Deep Currents

Thermohaline circulation drives deep ocean circulation. Thermo means heat, and haline refers to salinity. Differences in temperature and salinity change the density of seawater. Thermohaline circulation is the result of density differences in water masses because of their different temperature and salinity. (Ch 4 Earth’s Hydrosphere, n.d.)

image
Thermohaline Circulation” is licensed under the Creative Commons Attribution-ShareAlike 3.0 Unported license.

Lower temperature and higher salinity yield the densest water. When a volume of water is cooled, the molecules move less vigorously, so the same number of molecules takes up less space, and the water is denser. If salt is added to a volume of water, there are more molecules in the same volume, so it is denser. Changes in temperature and salinity of seawater take place at the surface. Water becomes dense near the poles. Cold polar air cools the water and lowers its temperature, increasing its salinity. Freshwater freezes out of seawater to become sea ice, which also increases the salinity of the remaining water. This frigid, very saline water is very dense and sinks, a process called downwelling.

Two things then happen. The dense water pushes deeper water out of its way, and that water moves along the bottom of the ocean. This deep-water mixes with less dense water as it flows. Surface currents move water into the space vacated at the surface where the dense water sank. Water also sinks into the deep ocean off Antarctica. Since unlimited amounts of water cannot sink to the ocean’s bottom, water must rise from the deep ocean to the surface somewhere. This process is called upwelling.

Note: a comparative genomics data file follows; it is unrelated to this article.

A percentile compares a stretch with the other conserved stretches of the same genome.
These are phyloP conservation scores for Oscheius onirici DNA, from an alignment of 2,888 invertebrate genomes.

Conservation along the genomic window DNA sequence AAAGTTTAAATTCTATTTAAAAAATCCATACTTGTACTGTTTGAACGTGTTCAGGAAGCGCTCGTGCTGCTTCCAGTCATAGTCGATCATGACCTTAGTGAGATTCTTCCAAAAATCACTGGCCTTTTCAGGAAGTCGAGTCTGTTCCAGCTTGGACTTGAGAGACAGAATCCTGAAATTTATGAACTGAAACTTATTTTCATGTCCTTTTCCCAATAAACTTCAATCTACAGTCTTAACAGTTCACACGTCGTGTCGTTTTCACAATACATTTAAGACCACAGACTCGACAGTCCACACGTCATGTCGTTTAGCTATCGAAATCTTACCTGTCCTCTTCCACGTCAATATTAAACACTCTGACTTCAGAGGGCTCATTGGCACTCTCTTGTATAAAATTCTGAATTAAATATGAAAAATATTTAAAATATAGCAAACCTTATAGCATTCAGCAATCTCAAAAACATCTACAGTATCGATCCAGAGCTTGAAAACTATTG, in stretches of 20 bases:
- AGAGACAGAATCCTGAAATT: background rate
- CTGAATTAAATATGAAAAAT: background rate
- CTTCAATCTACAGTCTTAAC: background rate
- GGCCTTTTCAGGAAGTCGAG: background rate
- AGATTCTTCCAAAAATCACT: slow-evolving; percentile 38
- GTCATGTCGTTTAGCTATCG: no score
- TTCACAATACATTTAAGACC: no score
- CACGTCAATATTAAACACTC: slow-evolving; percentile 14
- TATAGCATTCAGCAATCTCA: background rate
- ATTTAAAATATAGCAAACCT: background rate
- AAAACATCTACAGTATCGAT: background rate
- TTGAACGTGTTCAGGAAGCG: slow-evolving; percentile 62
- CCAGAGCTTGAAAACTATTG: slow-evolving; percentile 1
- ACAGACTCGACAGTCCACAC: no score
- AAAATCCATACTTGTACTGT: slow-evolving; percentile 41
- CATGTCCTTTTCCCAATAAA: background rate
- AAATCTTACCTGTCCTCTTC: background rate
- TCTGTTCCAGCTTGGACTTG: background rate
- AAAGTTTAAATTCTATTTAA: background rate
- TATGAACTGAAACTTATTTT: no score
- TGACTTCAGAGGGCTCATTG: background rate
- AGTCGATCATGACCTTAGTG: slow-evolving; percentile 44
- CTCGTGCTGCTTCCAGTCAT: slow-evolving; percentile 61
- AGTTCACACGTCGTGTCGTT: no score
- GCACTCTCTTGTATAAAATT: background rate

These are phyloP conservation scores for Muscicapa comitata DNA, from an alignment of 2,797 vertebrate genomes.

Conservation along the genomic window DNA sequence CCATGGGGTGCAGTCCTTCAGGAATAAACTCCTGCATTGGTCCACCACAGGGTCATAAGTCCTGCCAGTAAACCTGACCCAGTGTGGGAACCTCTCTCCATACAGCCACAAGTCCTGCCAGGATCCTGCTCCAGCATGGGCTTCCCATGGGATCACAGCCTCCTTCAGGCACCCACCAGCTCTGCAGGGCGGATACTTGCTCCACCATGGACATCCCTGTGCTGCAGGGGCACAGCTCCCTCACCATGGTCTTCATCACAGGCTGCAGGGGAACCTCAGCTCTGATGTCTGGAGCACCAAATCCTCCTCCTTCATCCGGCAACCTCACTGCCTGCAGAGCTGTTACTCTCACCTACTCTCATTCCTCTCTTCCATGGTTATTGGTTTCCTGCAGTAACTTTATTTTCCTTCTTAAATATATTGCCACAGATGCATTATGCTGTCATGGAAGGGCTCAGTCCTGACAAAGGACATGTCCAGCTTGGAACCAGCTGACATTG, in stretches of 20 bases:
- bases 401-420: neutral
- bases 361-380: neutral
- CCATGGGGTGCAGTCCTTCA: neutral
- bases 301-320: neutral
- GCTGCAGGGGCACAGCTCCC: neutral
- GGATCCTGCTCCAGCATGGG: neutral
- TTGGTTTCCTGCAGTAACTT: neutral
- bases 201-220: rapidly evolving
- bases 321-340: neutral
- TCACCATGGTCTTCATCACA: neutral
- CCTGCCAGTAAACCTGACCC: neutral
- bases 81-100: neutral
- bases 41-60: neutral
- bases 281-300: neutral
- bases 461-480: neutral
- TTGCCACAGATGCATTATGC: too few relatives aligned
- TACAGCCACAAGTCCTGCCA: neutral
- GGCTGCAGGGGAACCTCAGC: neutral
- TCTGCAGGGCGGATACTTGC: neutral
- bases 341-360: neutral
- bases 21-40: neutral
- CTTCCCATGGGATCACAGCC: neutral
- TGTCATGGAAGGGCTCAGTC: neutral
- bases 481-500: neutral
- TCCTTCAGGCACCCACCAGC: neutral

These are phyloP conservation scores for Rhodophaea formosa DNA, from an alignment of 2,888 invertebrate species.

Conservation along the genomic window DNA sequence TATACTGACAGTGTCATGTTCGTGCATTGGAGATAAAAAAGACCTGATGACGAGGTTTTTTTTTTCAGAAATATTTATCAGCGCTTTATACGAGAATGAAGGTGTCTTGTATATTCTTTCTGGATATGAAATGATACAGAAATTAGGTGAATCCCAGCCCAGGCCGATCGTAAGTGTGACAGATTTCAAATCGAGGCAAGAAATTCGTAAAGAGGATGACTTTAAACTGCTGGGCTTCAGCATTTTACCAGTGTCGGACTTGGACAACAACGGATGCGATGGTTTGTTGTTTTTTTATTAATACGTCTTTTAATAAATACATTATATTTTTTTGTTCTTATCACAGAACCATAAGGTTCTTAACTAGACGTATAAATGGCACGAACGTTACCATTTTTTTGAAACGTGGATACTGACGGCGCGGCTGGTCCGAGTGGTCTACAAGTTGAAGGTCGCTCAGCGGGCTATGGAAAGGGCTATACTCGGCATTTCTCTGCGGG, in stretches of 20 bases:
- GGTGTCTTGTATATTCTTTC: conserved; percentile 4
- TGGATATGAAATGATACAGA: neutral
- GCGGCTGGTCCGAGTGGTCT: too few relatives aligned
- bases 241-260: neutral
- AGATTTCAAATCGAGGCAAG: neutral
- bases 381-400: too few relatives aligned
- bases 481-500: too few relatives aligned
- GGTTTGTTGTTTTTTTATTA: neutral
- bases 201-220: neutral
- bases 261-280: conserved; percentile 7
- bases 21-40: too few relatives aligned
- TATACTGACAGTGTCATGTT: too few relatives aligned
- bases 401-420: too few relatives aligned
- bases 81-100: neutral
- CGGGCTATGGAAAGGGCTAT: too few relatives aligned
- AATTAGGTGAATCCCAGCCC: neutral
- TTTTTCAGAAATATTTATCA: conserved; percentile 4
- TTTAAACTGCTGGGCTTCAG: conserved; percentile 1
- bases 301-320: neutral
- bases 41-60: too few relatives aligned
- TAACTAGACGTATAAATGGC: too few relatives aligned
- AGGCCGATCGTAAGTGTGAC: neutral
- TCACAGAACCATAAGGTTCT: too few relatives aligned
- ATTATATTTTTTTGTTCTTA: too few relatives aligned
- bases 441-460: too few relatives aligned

Upwelling occurs along the coast when the wind blows water strongly away from the shore. This leaves a void that is filled with deep water that rises to the surface. Upwelling is significant where it occurs. During its time on the bottom, the cold deep water has collected nutrients that have fallen through the water column. Upwelling brings those nutrients to the surface. That nutrient supports the growth of plankton and forms the base of a vibrant ecosystem. California, South America, South Africa, and the Arabian Sea all benefit from offshore upwelling. Upwelling also takes place along the equator between the North and South Equatorial Currents. Winds blow the surface water north and south of the equator, so deep water undergoes upwelling. The nutrients rise to the surface and support a great deal of life in the equatorial oceans. (Deep Currents | Physical Geography, n.d.)

How Ocean Currents Impact the World” story map by Esri.

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Physical Geography and Natural Disasters by R. Adam Dastrup, MA, GISP is licensed under a Creative Commons Attribution-NonCommercial-ShareAlike 4.0 International License, except where otherwise noted.